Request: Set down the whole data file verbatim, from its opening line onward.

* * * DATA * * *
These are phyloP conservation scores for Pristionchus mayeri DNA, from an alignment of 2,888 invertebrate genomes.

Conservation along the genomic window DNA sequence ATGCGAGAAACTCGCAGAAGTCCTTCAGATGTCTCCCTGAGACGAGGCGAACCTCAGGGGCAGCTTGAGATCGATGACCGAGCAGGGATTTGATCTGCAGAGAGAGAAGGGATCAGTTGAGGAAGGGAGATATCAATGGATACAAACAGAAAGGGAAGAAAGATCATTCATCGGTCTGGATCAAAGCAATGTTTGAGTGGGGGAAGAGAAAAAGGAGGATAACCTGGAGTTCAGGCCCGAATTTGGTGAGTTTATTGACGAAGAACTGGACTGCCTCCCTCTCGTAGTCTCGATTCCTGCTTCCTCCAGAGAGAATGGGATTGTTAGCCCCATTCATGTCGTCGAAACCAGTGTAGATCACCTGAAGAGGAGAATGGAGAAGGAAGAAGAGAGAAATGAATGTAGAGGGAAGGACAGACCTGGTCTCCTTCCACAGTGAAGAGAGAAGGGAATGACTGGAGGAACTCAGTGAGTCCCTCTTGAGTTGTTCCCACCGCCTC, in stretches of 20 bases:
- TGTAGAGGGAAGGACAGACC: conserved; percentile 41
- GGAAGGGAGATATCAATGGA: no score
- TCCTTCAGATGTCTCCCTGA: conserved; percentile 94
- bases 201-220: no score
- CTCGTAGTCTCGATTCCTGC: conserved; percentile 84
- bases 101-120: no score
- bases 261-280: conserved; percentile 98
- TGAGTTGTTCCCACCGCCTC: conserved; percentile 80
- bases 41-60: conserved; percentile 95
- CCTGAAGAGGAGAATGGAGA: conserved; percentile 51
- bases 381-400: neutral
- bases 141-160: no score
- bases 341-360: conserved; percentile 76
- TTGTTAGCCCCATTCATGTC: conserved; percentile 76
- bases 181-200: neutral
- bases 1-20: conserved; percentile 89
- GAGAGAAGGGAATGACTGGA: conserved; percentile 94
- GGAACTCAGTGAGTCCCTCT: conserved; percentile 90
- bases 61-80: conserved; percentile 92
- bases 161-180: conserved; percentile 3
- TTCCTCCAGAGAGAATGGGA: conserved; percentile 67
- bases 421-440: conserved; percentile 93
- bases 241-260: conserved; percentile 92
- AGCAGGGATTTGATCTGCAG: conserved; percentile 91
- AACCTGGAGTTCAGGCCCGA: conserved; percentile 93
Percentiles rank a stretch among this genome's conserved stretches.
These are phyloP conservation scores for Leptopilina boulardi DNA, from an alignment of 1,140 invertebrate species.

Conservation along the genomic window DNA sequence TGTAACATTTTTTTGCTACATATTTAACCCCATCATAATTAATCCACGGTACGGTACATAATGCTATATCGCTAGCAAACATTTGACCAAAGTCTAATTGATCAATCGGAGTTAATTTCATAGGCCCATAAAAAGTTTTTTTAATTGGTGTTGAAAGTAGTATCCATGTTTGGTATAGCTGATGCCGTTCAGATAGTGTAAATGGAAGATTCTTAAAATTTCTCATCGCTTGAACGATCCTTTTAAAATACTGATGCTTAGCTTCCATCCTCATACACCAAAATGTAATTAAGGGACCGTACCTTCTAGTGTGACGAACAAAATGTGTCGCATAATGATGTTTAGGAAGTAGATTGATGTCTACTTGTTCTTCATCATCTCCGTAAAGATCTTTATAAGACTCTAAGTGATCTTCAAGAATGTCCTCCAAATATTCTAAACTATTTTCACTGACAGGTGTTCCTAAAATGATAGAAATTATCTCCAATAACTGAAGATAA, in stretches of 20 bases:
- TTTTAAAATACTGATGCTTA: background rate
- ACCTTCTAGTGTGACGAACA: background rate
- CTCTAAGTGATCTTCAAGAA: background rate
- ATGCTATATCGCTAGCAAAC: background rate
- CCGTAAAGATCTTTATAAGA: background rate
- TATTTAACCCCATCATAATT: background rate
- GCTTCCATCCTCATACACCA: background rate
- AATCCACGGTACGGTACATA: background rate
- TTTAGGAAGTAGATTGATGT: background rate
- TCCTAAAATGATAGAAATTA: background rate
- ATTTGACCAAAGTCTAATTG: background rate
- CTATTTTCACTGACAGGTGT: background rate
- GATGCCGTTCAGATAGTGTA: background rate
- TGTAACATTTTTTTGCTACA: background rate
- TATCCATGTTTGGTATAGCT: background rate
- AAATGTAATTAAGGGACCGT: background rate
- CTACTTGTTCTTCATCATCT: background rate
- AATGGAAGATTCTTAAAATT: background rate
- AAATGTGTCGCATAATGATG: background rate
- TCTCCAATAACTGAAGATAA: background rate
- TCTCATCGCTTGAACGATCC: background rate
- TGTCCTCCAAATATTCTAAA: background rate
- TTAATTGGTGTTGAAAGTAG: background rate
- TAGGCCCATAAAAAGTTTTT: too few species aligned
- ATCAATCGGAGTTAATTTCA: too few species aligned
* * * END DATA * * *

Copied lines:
These are phyloP conservation scores for Pristionchus mayeri DNA, from an alignment of 2,888 invertebrate genomes.

Conservation along the genomic window DNA sequence ATGCGAGAAACTCGCAGAAGTCCTTCAGATGTCTCCCTGAGACGAGGCGAACCTCAGGGGCAGCTTGAGATCGATGACCGAGCAGGGATTTGATCTGCAGAGAGAGAAGGGATCAGTTGAGGAAGGGAGATATCAATGGATACAAACAGAAAGGGAAGAAAGATCATTCATCGGTCTGGATCAAAGCAATGTTTGAGTGGGGGAAGAGAAAAAGGAGGATAACCTGGAGTTCAGGCCCGAATTTGGTGAGTTTATTGACGAAGAACTGGACTGCCTCCCTCTCGTAGTCTCGATTCCTGCTTCCTCCAGAGAGAATGGGATTGTTAGCCCCATTCATGTCGTCGAAACCAGTGTAGATCACCTGAAGAGGAGAATGGAGAAGGAAGAAGAGAGAAATGAATGTAGAGGGAAGGACAGACCTGGTCTCCTTCCACAGTGAAGAGAGAAGGGAATGACTGGAGGAACTCAGTGAGTCCCTCTTGAGTTGTTCCCACCGCCTC, in stretches of 20 bases:
- TGTAGAGGGAAGGACAGACC: conserved; percentile 41
- GGAAGGGAGATATCAATGGA: no score
- TCCTTCAGATGTCTCCCTGA: conserved; percentile 94
- bases 201-220: no score
- CTCGTAGTCTCGATTCCTGC: conserved; percentile 84
- bases 101-120: no score
- bases 261-280: conserved; percentile 98
- TGAGTTGTTCCCACCGCCTC: conserved; percentile 80
- bases 41-60: conserved; percentile 95
- CCTGAAGAGGAGAATGGAGA: conserved; percentile 51
- bases 381-400: neutral
- bases 141-160: no score
- bases 341-360: conserved; percentile 76
- TTGTTAGCCCCATTCATGTC: conserved; percentile 76
- bases 181-200: neutral
- bases 1-20: conserved; percentile 89
- GAGAGAAGGGAATGACTGGA: conserved; percentile 94
- GGAACTCAGTGAGTCCCTCT: conserved; percentile 90
- bases 61-80: conserved; percentile 92
- bases 161-180: conserved; percentile 3
- TTCCTCCAGAGAGAATGGGA: conserved; percentile 67
- bases 421-440: conserved; percentile 93
- bases 241-260: conserved; percentile 92
- AGCAGGGATTTGATCTGCAG: conserved; percentile 91
- AACCTGGAGTTCAGGCCCGA: conserved; percentile 93
Percentiles rank a stretch among this genome's conserved stretches.
These are phyloP conservation scores for Leptopilina boulardi DNA, from an alignment of 1,140 invertebrate species.

Conservation along the genomic window DNA sequence TGTAACATTTTTTTGCTACATATTTAACCCCATCATAATTAATCCACGGTACGGTACATAATGCTATATCGCTAGCAAACATTTGACCAAAGTCTAATTGATCAATCGGAGTTAATTTCATAGGCCCATAAAAAGTTTTTTTAATTGGTGTTGAAAGTAGTATCCATGTTTGGTATAGCTGATGCCGTTCAGATAGTGTAAATGGAAGATTCTTAAAATTTCTCATCGCTTGAACGATCCTTTTAAAATACTGATGCTTAGCTTCCATCCTCATACACCAAAATGTAATTAAGGGACCGTACCTTCTAGTGTGACGAACAAAATGTGTCGCATAATGATGTTTAGGAAGTAGATTGATGTCTACTTGTTCTTCATCATCTCCGTAAAGATCTTTATAAGACTCTAAGTGATCTTCAAGAATGTCCTCCAAATATTCTAAACTATTTTCACTGACAGGTGTTCCTAAAATGATAGAAATTATCTCCAATAACTGAAGATAA, in stretches of 20 bases:
- TTTTAAAATACTGATGCTTA: background rate
- ACCTTCTAGTGTGACGAACA: background rate
- CTCTAAGTGATCTTCAAGAA: background rate
- ATGCTATATCGCTAGCAAAC: background rate
- CCGTAAAGATCTTTATAAGA: background rate
- TATTTAACCCCATCATAATT: background rate
- GCTTCCATCCTCATACACCA: background rate
- AATCCACGGTACGGTACATA: background rate
- TTTAGGAAGTAGATTGATGT: background rate
- TCCTAAAATGATAGAAATTA: background rate
- ATTTGACCAAAGTCTAATTG: background rate
- CTATTTTCACTGACAGGTGT: background rate
- GATGCCGTTCAGATAGTGTA: background rate
- TGTAACATTTTTTTGCTACA: background rate
- TATCCATGTTTGGTATAGCT: background rate
- AAATGTAATTAAGGGACCGT: background rate
- CTACTTGTTCTTCATCATCT: background rate
- AATGGAAGATTCTTAAAATT: background rate
- AAATGTGTCGCATAATGATG: background rate
- TCTCCAATAACTGAAGATAA: background rate
- TCTCATCGCTTGAACGATCC: background rate
- TGTCCTCCAAATATTCTAAA: background rate
- TTAATTGGTGTTGAAAGTAG: background rate
- TAGGCCCATAAAAAGTTTTT: too few species aligned
- ATCAATCGGAGTTAATTTCA: too few species aligned